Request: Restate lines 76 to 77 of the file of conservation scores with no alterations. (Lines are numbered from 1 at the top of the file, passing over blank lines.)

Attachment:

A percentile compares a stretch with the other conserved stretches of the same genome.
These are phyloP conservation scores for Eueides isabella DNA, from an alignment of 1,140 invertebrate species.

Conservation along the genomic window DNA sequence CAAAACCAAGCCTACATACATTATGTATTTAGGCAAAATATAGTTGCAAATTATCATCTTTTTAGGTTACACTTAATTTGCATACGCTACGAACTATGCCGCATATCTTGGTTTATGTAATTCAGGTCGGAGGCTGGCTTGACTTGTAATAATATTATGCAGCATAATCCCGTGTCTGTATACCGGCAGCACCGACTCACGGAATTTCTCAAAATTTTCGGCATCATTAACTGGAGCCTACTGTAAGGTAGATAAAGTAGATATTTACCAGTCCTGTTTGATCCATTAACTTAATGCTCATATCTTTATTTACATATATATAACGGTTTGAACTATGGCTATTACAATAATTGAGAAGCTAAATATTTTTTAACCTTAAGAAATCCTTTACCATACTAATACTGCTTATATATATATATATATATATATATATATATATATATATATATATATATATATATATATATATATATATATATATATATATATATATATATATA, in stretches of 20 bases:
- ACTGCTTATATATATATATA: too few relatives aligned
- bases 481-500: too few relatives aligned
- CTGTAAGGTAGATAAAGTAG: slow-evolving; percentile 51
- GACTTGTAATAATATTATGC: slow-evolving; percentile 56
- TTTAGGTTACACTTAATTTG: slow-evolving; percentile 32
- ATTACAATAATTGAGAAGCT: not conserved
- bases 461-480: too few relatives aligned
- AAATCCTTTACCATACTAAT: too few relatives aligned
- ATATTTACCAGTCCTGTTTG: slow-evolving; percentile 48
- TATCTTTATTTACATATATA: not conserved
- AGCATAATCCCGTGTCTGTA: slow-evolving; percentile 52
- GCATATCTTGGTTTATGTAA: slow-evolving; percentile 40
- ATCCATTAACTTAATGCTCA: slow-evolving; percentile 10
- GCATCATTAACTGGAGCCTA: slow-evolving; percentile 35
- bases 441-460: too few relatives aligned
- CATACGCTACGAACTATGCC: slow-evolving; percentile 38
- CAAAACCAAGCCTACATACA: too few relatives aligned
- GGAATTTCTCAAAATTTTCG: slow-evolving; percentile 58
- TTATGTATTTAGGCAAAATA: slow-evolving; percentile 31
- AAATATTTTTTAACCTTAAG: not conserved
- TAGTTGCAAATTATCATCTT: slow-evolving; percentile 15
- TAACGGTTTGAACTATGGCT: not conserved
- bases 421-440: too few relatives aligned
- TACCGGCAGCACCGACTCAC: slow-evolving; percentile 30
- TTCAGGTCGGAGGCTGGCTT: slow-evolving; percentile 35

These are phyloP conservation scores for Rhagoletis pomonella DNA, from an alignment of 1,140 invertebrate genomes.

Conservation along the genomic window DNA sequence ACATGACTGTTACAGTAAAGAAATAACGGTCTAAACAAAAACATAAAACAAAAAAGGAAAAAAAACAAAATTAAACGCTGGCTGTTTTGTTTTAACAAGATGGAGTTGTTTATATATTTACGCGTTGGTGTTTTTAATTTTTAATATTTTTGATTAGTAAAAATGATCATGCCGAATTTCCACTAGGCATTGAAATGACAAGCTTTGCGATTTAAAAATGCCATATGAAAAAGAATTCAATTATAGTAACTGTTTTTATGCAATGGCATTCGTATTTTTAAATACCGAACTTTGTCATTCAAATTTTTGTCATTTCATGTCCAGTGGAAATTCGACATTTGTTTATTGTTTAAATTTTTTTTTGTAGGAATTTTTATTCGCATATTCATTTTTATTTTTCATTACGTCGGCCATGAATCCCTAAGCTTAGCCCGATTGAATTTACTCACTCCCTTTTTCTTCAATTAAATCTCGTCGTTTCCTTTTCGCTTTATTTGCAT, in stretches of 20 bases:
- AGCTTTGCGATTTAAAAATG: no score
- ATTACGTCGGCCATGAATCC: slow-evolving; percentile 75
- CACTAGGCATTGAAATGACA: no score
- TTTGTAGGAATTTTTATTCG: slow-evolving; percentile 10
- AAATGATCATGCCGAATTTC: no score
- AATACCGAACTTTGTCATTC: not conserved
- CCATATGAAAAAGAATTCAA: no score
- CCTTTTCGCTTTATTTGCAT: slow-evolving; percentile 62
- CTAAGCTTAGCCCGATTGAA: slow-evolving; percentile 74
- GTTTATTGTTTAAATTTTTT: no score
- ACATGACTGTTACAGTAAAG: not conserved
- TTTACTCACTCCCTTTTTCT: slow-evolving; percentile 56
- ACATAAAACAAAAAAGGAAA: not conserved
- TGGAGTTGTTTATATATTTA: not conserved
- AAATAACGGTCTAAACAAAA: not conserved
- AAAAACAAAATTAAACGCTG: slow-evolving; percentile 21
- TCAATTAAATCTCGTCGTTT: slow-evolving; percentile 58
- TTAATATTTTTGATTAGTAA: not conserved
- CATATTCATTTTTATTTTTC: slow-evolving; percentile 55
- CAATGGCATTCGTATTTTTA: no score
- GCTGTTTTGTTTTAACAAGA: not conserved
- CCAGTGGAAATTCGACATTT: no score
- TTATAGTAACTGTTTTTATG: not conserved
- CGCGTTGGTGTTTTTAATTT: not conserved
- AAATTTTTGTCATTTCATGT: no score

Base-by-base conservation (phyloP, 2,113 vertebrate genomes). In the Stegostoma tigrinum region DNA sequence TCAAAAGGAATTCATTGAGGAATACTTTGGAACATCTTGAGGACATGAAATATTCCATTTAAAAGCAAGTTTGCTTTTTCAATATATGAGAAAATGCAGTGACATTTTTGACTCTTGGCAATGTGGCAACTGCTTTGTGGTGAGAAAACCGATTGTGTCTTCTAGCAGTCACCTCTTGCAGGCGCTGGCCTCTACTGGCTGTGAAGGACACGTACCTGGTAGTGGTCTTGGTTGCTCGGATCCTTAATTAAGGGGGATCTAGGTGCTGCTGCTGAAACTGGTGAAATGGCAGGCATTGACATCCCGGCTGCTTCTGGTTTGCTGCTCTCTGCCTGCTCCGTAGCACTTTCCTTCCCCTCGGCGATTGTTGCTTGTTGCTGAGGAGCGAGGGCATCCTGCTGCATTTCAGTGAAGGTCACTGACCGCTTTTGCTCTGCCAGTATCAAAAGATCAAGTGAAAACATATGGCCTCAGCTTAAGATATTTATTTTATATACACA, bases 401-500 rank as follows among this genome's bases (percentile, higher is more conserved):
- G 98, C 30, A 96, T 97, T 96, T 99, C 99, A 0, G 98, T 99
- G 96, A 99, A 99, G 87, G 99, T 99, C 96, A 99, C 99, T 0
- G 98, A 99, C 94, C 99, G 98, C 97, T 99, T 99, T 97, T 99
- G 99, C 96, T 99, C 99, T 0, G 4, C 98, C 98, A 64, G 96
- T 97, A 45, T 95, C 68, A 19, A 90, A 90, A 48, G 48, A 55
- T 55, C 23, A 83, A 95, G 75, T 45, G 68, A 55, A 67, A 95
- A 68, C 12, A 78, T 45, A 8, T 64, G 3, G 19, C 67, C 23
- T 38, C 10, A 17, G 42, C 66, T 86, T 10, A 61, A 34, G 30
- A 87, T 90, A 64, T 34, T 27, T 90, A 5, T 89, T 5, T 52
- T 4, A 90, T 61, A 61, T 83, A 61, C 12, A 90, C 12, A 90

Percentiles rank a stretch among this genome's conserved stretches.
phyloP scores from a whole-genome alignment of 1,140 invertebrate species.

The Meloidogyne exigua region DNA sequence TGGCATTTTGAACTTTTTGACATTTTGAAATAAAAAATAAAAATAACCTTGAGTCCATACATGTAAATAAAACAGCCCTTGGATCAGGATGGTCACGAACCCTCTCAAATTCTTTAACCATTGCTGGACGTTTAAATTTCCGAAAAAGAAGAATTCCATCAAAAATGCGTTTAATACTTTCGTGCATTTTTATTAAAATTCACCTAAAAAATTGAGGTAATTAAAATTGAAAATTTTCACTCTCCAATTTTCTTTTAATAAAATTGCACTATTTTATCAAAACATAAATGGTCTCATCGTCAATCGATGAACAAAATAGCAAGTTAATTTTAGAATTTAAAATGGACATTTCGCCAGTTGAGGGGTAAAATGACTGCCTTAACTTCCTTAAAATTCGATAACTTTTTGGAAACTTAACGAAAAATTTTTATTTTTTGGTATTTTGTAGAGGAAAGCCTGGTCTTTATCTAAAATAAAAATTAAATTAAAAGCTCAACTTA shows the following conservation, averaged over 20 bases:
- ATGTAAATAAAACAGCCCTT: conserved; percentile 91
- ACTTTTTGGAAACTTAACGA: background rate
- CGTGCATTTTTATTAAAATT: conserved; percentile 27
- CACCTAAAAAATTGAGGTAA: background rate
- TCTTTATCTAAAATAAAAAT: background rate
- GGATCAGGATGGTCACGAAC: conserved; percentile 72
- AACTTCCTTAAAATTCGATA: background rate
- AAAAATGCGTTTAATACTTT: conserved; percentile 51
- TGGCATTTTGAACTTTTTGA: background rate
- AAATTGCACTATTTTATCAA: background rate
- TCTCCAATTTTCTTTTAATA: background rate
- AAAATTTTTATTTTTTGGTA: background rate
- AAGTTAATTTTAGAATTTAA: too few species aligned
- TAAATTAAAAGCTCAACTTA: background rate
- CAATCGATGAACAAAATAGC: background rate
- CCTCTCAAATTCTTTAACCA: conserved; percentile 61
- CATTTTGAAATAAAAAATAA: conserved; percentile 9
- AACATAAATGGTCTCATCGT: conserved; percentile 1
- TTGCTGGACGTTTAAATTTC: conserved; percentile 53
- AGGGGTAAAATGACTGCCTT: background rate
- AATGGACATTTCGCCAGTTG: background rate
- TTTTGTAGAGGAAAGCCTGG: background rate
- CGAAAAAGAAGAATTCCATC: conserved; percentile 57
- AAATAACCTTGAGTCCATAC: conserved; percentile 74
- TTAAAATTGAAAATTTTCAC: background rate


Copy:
- AACTTCCTTAAAATTCGATA: background rate
- AAAAATGCGTTTAATACTTT: conserved; percentile 51